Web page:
I’ll be the first to admit that Inuit-inspired dishes are unlikely to find their way onto your local mall’s food court menu. No spicy curries, no deep fried batter, no noodles or hot cheese. While the North certainly offers delightful dishes prepared with unusual local ingredients (spruce tip jelly! morels!) the Inuvialuit and Gwi’chin feast on delicacies that one might call a required taste (and they’ll be the first to admit that too). In the Western Arctic centre of Inuvik, poor weather cancelled my day’s excursion to see the pingos outside the small hamlet of Tuktoyaktuk. The friendly owners of Tundra North Tours, Kylik Kisoun Taylor and his formidable Uncle Gerry Kisoun warmly invited me into their kitchen to sample some local flavours. Although dining options are limited in the town, I’d already been impressed with the muskox and brie burger I’d devoured at the Mackenzie Hotel, and the fresh and flavourful white fish tacos served out of a yellow school bus at local favourite Alestines. Tonight’s menu, however, would be a different kettle of fish altogether.
Dried meats and fish form a large part of the northern diet, with Kylik slicing thin strips of both and placing them in an electric dehydrator. Lets start with whale meat. It looks not unlike jerky, but tastes like the meat of a cow fed a strict diet of sardines. I first tried whale in Iceland, and the fishy-meaty taste doesn’t exactly roll off the taste buds. Next to the whale is a plate with similarly looking dried beaver, which tastes exactly how you’d imagine a large aquatic rodent to taste, sprinkled with the special flavour of guilt that accompanies any national animal on the menu. The dried reindeer is more recognizable with the taste of venison – lean and gamey. More appealing is the boiled tundra swan, which is deliciously ducky, while dried strips of white fish are suitably complimented by large wads of butter. Dried seal meat also looks like jerky but with a fatty, pungent fishiness to it as well. I guess mammals truly are what they eat. The star of the delicacy show, besides Gerry’s stories, is traditional muktuk, that is, raw baby beluga whale. Cut into small squares, it is very rich in Vitamin C (in case you were wondering why indigenous northern people don’t get scurvy) and looks very much like…well, raw baby beluga. Since my toddler daughter has subjected me to hour upon hour of Raffi’s classic hit Baby Beluga, the song spins its notes in my head as I reach for a firm, spongy square. Gerry suggests less chewing and more swallowing, especially with the cartilage texture. “…Swim so fine and you swim so free…” Raffi is killing me.
I plop the piece in my mouth and instantly realize that muktuk is a dish best left to those who can appreciate it, like Kylik’s girlfriend’s grandparents, who pop over for a visit and take great delight with the smorgasbord on offer. Gerry further explains that mutkuk must be served right or else the eater risks contracting botulism. This particular whale was hunted last season, and only sees light outside the freezer on special occasions. It’s a tough whale to swallow. My personal favourite dish of the evening is frozen Arctic char, served raw to melt in your mouth like ice-cold sashimi. Somewhere between salmon and trout, char is the North’s rockstar fish for good reason. The evening is also memorable for the traditional clothing. At one point I was wearing a seal jacket, polar bear mitts, beaver hat, and wolf boots. It is easy to understand why animals play such a vital role in Arctic aboriginal culture.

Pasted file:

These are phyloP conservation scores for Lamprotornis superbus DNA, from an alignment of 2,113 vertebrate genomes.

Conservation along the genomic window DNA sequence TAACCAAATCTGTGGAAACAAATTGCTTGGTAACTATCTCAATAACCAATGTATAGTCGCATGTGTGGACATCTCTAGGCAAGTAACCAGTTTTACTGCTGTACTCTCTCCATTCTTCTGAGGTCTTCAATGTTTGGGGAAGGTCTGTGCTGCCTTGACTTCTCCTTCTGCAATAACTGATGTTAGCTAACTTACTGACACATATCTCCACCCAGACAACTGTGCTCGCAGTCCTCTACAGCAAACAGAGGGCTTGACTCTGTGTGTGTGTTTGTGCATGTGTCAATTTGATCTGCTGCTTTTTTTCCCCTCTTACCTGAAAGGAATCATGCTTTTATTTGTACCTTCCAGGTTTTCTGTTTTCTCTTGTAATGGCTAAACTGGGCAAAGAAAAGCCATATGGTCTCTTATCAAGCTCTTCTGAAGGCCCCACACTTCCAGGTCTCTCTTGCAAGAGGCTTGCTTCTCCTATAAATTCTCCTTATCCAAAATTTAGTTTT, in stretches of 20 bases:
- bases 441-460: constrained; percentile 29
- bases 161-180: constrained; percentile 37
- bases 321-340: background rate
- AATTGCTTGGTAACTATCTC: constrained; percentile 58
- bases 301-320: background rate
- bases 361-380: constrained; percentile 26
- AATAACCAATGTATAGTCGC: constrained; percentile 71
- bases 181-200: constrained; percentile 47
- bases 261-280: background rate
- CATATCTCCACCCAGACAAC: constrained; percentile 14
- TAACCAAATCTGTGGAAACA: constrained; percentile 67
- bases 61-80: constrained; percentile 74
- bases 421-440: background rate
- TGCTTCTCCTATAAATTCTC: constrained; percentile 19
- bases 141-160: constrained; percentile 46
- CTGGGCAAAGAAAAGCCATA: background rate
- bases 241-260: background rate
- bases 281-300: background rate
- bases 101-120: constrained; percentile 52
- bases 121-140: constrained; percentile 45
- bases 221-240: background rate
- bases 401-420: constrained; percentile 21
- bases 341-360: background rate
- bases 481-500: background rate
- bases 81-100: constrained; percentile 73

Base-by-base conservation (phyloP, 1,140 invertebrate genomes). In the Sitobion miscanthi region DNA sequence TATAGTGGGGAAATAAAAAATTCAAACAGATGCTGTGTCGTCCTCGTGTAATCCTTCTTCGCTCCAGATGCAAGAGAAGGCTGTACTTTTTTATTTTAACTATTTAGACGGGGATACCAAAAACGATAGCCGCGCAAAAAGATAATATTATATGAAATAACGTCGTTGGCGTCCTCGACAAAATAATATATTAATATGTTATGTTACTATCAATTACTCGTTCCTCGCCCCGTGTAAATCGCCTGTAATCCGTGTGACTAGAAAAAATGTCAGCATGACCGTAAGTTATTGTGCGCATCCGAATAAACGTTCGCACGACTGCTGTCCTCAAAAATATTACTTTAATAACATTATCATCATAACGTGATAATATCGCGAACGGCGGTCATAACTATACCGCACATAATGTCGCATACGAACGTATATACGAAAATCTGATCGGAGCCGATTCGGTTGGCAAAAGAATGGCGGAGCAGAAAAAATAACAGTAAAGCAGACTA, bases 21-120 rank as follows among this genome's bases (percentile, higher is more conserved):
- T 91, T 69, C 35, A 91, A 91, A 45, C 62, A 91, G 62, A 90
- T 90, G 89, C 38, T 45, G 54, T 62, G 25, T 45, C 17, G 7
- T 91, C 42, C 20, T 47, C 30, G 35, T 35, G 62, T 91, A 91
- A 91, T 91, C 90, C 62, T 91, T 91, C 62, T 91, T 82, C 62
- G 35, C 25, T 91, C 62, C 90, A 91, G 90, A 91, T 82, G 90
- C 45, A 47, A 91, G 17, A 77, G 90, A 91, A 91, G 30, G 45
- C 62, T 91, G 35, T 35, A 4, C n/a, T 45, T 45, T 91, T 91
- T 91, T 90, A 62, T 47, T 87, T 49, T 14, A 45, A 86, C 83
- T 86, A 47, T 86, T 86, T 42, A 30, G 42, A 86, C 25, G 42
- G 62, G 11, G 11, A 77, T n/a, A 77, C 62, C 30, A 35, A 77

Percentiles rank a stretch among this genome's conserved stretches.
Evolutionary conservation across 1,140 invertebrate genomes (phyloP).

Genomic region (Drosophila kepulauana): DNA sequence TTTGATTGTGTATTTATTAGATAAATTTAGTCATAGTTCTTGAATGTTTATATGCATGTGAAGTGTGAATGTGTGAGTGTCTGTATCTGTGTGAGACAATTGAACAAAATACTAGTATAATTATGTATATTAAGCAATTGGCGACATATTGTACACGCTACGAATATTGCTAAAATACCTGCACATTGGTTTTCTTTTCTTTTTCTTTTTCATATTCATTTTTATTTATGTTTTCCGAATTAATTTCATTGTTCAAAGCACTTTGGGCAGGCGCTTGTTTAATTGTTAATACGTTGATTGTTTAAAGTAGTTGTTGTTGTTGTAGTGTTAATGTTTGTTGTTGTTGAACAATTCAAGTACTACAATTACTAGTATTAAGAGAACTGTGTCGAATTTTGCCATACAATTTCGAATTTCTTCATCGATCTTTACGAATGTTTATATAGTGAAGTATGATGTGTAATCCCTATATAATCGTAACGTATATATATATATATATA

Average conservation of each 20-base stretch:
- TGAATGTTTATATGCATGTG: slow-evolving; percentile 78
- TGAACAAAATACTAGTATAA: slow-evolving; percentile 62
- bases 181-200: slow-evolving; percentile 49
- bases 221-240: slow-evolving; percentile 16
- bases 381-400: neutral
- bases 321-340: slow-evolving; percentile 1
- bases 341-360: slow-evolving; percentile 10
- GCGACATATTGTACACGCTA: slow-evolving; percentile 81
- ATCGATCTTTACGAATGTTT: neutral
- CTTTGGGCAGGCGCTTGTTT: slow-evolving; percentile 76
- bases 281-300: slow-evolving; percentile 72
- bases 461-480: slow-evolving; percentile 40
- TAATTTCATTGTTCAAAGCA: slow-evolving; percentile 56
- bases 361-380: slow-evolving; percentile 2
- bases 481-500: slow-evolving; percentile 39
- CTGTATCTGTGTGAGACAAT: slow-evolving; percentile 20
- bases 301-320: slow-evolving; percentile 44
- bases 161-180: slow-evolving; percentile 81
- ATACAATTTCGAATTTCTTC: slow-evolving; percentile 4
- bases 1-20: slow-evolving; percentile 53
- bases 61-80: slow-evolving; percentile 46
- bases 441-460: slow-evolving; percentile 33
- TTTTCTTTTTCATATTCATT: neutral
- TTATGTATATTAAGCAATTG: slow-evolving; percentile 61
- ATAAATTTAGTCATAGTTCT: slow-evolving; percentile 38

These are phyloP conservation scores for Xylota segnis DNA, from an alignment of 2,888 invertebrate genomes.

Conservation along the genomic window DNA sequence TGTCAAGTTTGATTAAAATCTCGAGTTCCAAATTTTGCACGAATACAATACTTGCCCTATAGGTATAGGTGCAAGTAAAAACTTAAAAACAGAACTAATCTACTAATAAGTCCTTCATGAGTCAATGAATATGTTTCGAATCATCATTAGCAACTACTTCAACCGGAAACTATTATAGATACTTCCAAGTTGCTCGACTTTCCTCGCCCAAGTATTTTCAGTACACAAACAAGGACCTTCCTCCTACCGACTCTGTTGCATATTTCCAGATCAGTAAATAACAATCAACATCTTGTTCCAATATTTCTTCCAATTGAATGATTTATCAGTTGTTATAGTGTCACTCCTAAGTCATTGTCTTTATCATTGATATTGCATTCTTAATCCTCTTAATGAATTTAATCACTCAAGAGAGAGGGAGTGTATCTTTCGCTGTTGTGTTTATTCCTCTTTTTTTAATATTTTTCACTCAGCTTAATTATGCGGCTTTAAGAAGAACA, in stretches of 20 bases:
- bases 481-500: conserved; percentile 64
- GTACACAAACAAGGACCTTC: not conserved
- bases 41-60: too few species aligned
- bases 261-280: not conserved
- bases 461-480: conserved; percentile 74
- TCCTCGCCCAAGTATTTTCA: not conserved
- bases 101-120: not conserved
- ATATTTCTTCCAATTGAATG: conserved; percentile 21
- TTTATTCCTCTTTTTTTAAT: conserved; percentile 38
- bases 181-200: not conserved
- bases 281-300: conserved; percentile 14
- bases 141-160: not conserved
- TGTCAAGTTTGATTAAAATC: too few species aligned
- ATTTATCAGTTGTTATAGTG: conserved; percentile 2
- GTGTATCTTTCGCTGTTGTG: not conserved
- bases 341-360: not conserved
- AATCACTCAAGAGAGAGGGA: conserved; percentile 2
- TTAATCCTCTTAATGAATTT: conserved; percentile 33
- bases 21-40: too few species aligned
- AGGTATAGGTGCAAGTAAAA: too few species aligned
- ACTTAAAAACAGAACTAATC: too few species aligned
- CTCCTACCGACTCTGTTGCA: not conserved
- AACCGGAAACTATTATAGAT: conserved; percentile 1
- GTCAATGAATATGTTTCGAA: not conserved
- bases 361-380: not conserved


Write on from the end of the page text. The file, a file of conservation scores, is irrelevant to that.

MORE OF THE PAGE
The weather never does ease up for a visit to Tuktoyaktuk, which along with Herschel Island, I’m convinced belongs on the bucket list. It does however allow a boat ride up the extraordinary Mackenzie delta, listening to Gerry’s stories of growing up in the region, taking his team of dogs out in the winter to trap, hunt, and visit family along the riverways. With a Gwitchin mom and Inuvialuit dad, Gerry knows both worlds, pointing out places from his childhood in the labyrinth of waterways that make up the delta. I see over a dozen beaver, some of whom slap their tails at our approach, and graceful tundra swans resting on the grassy banks. The mosquitoes are pretty fierce, but this is life in an Arctic summer. Gerry gets a sparkle in his eye recalling the dog teams that gave him so much freedom as a child, and as an adult too. A peachy sun radiates a special glow at midnight, a purity in the light that can only be experienced, much less described. As for snacks on board: delicious homemade cookies, courtesy Gerry’s wife. Sweet, buttery, and agreeably muktuk free.